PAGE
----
Home » SCIENCE » Opal on Earth with Microbes Serves as Evidence of Alien Life on Mars, say Scientists

Opal on Earth with Microbes Serves as Evidence of Alien Life on Mars, say Scientists

mars2A gem stone found Earth has indicated the evidence of life on Mars, unbelievable it may be, but scientists have discovered the gem stone called opal may serve as evidence to possible life on the Red Planet.

The gem stone, scientists believe had fallen on Earth when a meteorite hit the Martian surface and carved out a huge stone along with it to reach the surface of our earth in 1911, after travelling for millions of years. The stone weighing 1.7 gram was preserved at the Natual History Museum and named Nakhla, after an Egyptian town.

The researchers at the University of Glasgow insist that the size of the stone was small but they have found opal in it, which are found on earth near hot water springs where microbial life grows. Prof. Martin Lee, lead author, said the opal can trap these microbes and preserve them for millions of years.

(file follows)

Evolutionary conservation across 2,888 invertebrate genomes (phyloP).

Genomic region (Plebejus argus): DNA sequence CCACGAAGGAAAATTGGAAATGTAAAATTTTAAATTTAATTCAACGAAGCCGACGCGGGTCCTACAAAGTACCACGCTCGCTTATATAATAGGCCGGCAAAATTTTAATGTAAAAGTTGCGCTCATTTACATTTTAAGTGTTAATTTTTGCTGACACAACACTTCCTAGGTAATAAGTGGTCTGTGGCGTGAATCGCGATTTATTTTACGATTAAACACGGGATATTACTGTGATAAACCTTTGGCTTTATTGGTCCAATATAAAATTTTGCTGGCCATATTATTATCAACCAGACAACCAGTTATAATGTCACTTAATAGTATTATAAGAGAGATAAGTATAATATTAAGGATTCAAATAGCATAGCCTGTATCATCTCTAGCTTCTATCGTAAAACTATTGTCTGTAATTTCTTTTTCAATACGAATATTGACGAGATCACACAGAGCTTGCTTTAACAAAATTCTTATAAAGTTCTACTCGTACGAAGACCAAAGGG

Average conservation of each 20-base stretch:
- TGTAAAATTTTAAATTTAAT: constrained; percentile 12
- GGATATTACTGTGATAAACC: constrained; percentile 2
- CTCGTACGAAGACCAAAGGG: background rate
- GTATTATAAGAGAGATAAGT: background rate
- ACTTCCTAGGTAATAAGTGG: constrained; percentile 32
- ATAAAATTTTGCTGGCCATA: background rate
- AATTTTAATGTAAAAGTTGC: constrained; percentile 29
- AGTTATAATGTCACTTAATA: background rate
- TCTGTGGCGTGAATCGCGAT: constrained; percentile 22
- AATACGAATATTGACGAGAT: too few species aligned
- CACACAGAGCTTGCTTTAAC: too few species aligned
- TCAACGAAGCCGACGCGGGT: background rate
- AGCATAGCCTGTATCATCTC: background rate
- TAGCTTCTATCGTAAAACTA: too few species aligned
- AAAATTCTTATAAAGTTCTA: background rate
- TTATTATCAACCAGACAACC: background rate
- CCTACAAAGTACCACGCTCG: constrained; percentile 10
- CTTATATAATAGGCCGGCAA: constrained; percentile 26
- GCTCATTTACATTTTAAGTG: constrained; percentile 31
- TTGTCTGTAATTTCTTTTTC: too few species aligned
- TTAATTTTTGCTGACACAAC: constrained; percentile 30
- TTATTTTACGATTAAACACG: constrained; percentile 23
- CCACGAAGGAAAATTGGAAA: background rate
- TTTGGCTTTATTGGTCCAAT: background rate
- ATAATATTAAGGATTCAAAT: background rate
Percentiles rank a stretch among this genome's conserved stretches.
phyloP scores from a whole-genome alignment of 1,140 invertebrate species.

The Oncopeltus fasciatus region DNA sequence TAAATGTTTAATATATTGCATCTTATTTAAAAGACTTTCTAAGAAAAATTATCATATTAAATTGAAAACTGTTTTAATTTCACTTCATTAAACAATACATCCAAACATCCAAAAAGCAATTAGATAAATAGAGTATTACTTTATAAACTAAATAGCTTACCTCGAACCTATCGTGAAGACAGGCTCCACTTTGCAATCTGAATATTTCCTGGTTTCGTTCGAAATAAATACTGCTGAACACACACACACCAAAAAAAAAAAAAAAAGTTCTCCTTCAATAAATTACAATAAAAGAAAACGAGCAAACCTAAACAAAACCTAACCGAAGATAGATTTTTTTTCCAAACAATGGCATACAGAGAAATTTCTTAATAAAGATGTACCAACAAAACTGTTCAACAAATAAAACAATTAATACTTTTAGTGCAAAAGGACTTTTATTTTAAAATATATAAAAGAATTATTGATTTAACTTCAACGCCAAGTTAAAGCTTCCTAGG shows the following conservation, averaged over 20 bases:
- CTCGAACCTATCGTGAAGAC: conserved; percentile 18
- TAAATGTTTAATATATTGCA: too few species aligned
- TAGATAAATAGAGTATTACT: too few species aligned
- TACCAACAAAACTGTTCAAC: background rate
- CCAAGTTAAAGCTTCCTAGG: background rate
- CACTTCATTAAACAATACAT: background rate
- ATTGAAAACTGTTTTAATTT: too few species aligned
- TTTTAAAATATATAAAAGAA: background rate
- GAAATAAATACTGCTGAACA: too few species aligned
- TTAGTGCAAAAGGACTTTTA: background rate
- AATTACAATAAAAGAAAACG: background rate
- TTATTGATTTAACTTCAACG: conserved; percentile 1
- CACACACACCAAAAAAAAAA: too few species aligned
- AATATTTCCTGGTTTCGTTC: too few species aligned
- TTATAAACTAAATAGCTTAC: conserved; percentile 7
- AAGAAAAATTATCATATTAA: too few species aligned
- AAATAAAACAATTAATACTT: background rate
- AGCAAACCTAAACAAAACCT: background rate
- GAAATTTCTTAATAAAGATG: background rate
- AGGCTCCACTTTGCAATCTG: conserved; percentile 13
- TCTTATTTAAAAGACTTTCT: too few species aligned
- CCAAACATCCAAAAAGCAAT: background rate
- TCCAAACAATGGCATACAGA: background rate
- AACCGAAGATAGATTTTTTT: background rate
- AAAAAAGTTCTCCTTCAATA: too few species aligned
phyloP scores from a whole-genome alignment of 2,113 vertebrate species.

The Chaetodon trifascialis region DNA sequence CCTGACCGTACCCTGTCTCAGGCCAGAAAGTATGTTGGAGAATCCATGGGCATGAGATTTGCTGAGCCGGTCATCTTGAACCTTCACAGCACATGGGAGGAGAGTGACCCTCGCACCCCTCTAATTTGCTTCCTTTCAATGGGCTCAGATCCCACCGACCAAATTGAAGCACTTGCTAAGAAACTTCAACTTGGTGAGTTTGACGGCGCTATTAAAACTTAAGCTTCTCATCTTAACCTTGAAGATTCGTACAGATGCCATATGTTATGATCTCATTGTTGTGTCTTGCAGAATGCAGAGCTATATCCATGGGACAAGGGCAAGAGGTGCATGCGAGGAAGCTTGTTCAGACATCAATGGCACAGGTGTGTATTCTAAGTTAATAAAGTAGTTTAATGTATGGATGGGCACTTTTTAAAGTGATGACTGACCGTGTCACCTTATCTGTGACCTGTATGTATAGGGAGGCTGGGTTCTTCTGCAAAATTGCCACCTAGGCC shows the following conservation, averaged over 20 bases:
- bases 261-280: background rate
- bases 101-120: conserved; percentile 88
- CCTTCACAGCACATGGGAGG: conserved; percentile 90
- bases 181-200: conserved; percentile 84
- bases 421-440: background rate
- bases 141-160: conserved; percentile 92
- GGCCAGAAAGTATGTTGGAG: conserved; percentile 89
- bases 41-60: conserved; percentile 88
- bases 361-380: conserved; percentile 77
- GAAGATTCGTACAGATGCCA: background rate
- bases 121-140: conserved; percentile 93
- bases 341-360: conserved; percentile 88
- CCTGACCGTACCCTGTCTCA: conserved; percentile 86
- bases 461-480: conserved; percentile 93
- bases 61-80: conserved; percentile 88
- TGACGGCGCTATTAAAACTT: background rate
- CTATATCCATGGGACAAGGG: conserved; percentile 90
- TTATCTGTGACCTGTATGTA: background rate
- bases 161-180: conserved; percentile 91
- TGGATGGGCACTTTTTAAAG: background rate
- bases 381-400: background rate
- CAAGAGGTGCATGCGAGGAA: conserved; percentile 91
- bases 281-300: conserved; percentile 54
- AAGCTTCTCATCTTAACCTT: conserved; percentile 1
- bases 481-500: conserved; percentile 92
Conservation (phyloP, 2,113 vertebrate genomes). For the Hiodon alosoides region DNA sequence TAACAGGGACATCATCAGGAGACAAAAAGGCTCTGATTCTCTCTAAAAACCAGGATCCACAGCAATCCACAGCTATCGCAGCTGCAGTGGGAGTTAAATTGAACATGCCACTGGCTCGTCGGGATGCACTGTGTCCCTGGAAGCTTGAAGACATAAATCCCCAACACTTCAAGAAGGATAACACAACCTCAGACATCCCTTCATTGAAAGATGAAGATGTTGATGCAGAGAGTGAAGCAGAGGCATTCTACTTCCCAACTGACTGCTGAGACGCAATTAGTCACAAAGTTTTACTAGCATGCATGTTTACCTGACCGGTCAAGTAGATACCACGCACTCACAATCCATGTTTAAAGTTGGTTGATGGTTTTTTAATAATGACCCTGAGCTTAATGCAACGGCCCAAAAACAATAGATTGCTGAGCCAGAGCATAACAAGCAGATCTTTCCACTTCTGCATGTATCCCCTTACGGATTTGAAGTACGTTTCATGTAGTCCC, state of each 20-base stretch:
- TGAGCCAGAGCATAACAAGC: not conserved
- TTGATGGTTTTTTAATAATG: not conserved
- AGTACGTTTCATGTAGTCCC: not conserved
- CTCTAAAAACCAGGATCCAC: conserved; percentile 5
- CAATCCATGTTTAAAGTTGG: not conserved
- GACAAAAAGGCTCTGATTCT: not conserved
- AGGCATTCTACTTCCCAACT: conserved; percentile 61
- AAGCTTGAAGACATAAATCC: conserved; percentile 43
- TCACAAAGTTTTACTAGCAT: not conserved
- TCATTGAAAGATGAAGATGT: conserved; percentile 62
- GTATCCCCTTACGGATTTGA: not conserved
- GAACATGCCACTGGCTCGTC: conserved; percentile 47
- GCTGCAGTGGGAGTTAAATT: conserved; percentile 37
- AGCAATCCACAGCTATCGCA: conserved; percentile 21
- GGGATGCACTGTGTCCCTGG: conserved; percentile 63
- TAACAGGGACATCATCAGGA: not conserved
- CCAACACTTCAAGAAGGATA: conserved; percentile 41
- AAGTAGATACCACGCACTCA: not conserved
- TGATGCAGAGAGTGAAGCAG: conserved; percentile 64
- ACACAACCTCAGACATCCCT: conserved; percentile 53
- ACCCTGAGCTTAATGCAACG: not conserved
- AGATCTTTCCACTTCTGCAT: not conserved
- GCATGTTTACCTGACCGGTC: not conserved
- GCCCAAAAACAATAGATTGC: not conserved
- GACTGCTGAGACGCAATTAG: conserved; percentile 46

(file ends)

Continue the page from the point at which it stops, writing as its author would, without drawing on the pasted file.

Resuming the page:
Lee says it definitively confirms findings from NASA’s imaging and exploration of the Martian surface which appeared to show deposits of opal and secondly, opals on earth found in hot springs trap microbial life and preserve them for millions of years. “If Martian microbes existed, it’s possible they too may be preserved in opal deposits on the surface of Mars,” Lee said.

As evidence of water and opals on Mars surface was already discovered, researchers believe that future rovers can unfold the evidence of microbial life on the Red Planet for sure. The chances are high that water must have flown and trapped microbes in these opals, a clear proof of alien life on Mars.

“Closer study of Martian opals by future missions to Mars could well help us learn more about the planet’s past and whether it once held life,” said Martin Lee of the University of Glasgow’s School of Geographical and Earth Sciences.

Opal, a form of silica found in Australia, can take any color with variable optical density from transparent to opaque, said the research paper published in the journal Meteoritics and Planetary Science.

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